Monday, February 28, 2011

Exams by computer

I'm waking up slowly the other day, and one of my pleasures is to listen to Radio4 before I drag myself out of bed to face the day. Isabel Nisbet, the outgoing chief of OfQual, was on. She has a lovely idea: the youth of tomorrow should do their examinations on computer.

Well, fine and dandy. Let's just imagine that we're a sixth form college or around 3000 students. We have two years, both of which do exams in the summer, and there is some overlap in the timetables.

Soooooo....we could have around 2000 students doing exams at the same time. Now, we need a bit of leeway, and we have a three year replacement cycle so...

  • I need to build a network to manage 2000 computers
  • I need to buy around 700 a year to replace old ones- that's a budget of around a quarter of a million a year on computers alone.
  • I need, ooh, 40 computer rooms - which I don't need the rest of the year.
  • Oh, and they need to be secure for exams.
If Ms Nisbet can tell me where that lot is coming from, I'm up for it.

Reporting SPAM...

I even had a reply from the nice lady at the SPAM reporting centre, apologising for the SPAM blocking stuff.

She suggested I sent my emails in by post.


Sunday, February 27, 2011

Yay! Someone, at last, has created a repository for fraudulent spam emails to be analysed and "dealt with".


and, lo and behold, they have created an email address to which we can all send fraudulent email, once only, so they have a record.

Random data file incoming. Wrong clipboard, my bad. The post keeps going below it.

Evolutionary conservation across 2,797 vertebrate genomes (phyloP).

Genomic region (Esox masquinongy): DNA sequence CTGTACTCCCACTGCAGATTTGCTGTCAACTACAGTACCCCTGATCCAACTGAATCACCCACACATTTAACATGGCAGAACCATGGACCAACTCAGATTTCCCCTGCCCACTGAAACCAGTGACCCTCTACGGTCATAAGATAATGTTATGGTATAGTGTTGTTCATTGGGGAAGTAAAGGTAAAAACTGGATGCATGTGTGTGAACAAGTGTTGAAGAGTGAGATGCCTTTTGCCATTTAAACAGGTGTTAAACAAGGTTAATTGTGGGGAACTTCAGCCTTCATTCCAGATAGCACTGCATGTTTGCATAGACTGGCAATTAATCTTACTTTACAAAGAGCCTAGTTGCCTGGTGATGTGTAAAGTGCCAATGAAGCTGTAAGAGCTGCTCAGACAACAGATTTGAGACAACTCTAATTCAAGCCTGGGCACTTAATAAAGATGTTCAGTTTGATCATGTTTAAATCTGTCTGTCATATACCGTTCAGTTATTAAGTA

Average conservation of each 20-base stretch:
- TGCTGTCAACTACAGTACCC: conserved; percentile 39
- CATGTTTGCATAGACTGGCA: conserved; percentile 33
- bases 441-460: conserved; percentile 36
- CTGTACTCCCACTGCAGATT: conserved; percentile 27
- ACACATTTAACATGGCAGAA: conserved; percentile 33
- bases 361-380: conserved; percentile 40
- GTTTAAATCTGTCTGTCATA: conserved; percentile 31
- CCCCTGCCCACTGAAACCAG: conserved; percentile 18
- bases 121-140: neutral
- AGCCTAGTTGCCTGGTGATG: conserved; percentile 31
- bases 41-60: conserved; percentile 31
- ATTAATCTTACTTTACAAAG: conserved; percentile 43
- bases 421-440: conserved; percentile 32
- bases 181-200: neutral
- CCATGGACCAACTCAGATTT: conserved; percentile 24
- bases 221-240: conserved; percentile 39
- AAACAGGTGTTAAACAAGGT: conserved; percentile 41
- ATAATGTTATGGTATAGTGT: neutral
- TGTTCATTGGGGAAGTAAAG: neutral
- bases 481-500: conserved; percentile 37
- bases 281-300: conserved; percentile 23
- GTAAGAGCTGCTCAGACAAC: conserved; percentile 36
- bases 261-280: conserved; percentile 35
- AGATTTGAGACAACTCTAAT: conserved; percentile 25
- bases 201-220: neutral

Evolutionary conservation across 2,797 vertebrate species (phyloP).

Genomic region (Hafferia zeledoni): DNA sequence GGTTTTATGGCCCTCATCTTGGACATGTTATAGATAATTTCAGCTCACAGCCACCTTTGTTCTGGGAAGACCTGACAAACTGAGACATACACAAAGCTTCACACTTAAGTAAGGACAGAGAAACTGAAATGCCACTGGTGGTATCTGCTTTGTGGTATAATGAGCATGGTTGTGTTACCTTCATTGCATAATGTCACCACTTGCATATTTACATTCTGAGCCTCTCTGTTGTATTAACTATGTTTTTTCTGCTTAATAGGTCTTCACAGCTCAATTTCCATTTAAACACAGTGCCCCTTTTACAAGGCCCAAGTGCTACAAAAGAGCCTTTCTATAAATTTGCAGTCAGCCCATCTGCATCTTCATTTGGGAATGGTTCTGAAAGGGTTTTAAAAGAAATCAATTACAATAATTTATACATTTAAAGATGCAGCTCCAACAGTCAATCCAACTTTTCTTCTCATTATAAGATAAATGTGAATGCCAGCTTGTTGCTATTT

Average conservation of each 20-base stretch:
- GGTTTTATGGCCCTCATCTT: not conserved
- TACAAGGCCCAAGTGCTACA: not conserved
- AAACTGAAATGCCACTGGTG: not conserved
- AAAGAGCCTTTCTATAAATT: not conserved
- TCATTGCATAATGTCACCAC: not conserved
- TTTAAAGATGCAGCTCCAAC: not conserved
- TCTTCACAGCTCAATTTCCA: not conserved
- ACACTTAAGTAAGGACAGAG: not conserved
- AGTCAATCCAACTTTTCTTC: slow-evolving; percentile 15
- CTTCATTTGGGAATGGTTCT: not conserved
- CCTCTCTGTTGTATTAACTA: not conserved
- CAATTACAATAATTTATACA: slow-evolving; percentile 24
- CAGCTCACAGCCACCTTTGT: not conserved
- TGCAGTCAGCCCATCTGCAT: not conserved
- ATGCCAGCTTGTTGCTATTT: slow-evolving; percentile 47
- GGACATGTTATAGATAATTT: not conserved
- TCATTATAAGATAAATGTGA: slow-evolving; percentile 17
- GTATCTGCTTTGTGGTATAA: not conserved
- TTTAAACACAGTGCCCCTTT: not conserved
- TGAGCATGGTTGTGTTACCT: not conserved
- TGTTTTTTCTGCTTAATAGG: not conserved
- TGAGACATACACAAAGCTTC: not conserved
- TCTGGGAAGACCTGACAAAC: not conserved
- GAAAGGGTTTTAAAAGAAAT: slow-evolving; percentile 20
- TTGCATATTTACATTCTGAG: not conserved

I sent a couple yesterday. I spend some time copying and pasting the full headers. I don't know if these guys knw something I don't, but I need the headers to work out what is going on. Just copying the email is a pure waste of time.

I tried to send a couple more today. Spent a few mins on the headers, as yesterday.

I get a 550 on the first one - it just said it was SPAM. Well, hey, I knew that already.

Here's the second:

A message that you sent could not be delivered to one or more of its
recipients. This is a permanent error. The following address(es) failed:
    (ultimately generated from
    SMTP error from remote mail server after end of data:
    host []:
    553-Message filtered. Please see the FAQs section on spam
    553-at for more
    553 information. (#5.7.1)

So, hang on a mo. They're asking me to send SPAM to this address, and messagelabs, bless 'em, are filtering it all out.

So, someone, somewhere hasn't really thought this out properly...?
Nothing new there.

Saturday, February 19, 2011

Had a phone call from a very IT literate guy in another, similar school yesterday. His head is worried about security, and won't use the EMAIL system because he is convinced his email is being read by the network people.

Well, no surprise there then. As a protocol developed in the 1970s for email between friends on ARPANET, the whole thing is inherently insecure.  We use kludges to encrypt at various stages, but it's difficult to tell someone that an TLS SMTP transaction doesn't mean the email is secure on the IMAP server it ends up on.